Celia and I have been reading Diary of a Real Payne Book 1: True Story, written by Annie Tipton and published by Barbour Publishing. While it is also available in e-book formats, we read the paperback version. The printed book is available directly from the publisher; the list price is $5.99 but currently is on sale for $4.49. Geared for the 8-12 year old audience, this 192-page book is long enough to tell a complete story but not so long that it feels never-ending. It is Book 1 in the series; Book 2 (entitled Church Camp Chaos) is slated for release in March 2014.
This story is narrated by the main protagonist, Emma Jean "EJ" Payne. It is written in a "Dear-Diary-flashback" style, and focuses on the first half of her fourth grade year. Ten-year-old EJ reminds me quite a bit of nine-year-old Celia - good hearted but with a flair for the dramatic. EJ is a fourth grader in a small town, just like Celia. EJ has a little brother who drives her crazy, just like Celia. EJ is an angel in the Christmas play...uh huh, just like Celia.
Nah...never any drama from this little girl!!
Celia chose to take this book to school, to be her "I'm done everything else," book. (Students are asked to keep a book with them so that if they finish their work, they have something productive to do while waiting for others.) She appreciated that the chapters were fairly short, and within the chapters, a star marked a natural pause in the story. She felt like she could read a chapter or two if she was waiting for choir to begin, or just a page or two if she finished her seatwork early, and never lose her place. She declared it "Not my favorite, but pretty good."
When Celia was done, it was my turn to read it. The first three pages pulled me right in - when you start with a reference to Anne of Green Gables while still in the prologue (EJ has a dog named Matthew Cuthbert T-Rex Payne; "Bert" for short) then you've got my attention. EJ even is Anne (with an E, thank you) for Halloween. I had to laugh - with their flair for drama, Celia, EJ, and Anne are "kindred spirits." These girls have huge personalities, and even bigger dreams.
Unfortunately, Diary of a Real Payne didn't really keep my attention. Clearly, the author is well-read in classic children's books. It had an Anne of Green Gables - meets - Beverly Cleary feel, which was kind of quirky but not bad. I rather liked the idea at first. But I began to feel really discombobulated as the book went on - rather than relaxing and enjoying the story, I felt exhausted trying to keep up with the pace of the different writing styles. At times I felt like I was ping-ponging between the two - the ethereal "poetic dreamy prose" of Anne's voice almost seemed to alternate with drier, wittiter narration that sets Cleary's writing apart. Diary of a Real Payne is clearly an original story, but the author's apparent influences seemed heavy-handed and obvious. It was as if the author wanted to create an new amalgam style but the merge didn't quite smooth out. I think if I was a tween girl, I would have taken it at face value and enjoyed it more than as an adult. Celia didn't see the differences between the styles as much as I did, though she did mention that Isaac reminded her of Beverly Cleary's Fudge.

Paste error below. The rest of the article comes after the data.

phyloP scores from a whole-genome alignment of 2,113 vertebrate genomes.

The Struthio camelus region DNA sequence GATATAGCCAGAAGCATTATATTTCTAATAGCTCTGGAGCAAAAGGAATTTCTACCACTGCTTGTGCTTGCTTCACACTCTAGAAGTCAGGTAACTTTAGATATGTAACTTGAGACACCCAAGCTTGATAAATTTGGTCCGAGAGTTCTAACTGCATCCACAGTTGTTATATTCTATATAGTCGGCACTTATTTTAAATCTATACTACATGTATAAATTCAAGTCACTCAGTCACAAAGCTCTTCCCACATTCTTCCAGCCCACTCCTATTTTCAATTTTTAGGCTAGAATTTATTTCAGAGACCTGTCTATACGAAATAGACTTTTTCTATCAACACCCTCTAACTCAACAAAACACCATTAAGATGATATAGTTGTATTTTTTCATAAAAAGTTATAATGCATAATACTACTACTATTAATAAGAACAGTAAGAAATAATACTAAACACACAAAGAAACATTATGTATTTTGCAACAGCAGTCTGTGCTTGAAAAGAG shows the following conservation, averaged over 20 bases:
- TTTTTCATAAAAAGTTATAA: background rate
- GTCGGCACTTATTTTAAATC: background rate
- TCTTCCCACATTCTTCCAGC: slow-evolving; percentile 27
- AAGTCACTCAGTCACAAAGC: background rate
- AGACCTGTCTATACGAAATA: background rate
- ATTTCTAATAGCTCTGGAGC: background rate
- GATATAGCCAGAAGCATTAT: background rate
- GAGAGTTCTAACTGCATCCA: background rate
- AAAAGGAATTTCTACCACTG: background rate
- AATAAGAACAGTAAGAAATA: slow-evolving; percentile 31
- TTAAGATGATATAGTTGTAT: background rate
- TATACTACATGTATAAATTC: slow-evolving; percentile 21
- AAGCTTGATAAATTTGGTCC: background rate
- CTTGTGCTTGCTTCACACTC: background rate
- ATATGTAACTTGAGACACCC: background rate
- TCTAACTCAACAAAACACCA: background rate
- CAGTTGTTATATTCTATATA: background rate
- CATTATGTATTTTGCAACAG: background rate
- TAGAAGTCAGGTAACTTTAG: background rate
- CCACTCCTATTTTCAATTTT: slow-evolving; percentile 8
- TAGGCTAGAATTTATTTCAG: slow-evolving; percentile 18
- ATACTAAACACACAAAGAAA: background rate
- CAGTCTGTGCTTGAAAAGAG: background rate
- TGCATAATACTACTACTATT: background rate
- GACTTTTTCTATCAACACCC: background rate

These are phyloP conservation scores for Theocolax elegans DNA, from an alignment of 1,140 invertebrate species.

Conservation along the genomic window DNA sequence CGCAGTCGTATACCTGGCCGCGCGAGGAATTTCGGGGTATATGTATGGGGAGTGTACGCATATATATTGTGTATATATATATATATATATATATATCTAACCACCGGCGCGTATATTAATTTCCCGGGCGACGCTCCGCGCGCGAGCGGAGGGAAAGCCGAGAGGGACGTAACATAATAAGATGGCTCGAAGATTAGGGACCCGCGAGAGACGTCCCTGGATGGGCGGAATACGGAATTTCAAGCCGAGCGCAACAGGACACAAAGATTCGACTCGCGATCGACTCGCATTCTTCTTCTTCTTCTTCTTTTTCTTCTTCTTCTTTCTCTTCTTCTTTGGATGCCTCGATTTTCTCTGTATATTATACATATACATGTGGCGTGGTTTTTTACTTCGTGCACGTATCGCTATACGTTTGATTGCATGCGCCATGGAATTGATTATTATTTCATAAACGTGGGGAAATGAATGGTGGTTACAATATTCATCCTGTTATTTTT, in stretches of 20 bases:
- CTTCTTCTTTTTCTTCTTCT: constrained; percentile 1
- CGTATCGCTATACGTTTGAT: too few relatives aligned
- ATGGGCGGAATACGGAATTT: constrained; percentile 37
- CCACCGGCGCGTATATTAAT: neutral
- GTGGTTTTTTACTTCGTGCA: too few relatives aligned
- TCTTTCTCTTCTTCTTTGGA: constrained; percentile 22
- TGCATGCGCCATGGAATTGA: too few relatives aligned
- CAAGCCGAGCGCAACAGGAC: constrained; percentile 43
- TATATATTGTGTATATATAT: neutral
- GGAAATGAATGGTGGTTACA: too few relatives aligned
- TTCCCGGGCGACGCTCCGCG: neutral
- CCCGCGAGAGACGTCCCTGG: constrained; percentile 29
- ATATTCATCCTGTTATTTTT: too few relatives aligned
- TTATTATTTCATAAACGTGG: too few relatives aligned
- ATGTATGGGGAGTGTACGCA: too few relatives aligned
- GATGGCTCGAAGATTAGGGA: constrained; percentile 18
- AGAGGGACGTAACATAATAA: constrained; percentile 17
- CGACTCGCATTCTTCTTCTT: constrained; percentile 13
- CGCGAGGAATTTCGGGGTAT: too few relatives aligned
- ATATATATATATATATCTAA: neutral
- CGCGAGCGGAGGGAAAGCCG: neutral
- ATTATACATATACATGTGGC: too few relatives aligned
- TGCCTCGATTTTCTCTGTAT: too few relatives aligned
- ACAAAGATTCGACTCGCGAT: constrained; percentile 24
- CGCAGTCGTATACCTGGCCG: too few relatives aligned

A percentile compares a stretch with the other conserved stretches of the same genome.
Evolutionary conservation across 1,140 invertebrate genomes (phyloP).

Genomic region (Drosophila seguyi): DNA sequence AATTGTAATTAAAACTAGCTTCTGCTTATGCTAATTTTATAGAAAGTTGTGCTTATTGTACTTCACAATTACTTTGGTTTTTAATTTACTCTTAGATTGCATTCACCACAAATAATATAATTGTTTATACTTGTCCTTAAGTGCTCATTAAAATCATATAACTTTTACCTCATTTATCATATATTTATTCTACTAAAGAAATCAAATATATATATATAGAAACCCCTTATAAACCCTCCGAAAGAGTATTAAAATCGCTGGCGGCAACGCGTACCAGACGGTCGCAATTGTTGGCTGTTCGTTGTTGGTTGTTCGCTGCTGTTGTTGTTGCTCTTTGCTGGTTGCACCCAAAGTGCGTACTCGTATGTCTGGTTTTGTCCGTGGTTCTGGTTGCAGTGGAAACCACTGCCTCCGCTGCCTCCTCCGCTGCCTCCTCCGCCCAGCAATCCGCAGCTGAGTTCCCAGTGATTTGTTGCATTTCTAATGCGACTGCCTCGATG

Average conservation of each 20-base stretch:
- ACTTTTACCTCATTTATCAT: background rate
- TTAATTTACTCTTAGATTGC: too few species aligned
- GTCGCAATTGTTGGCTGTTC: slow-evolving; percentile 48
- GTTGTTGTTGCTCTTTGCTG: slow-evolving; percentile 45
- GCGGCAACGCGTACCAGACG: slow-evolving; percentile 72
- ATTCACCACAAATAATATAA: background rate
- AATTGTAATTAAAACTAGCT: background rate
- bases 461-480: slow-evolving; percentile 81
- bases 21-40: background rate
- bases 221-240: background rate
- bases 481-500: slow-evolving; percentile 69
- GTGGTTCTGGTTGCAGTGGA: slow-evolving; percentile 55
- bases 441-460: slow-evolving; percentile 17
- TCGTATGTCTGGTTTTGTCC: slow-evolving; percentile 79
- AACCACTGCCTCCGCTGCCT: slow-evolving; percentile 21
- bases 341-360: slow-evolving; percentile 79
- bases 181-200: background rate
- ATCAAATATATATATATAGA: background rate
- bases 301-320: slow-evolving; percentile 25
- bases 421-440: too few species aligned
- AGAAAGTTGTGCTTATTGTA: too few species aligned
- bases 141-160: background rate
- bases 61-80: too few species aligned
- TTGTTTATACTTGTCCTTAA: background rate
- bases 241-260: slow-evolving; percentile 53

This is most definitely a Christian-themed book. EJ's dad is a pastor at a local church in town, and there are definite religious tones, starting in the first chapter with EJ's re-imagining of the story of Esther. (The author holds true to the Bible story; she just puts EJ's today's world language and spin on it.) The religious references were well-placed and did fit within the story - I think having EJ's dad as clergy helped to make EJ's point of view more believable. I didn't find any of it preachy; however, some of the passages were a bit obvious and clunky. They didn't quite blend in as well as Celia or I would have liked them to.
She is looking forward to the second book, although I will probably let her read it on her own and just skim it when it arrives.
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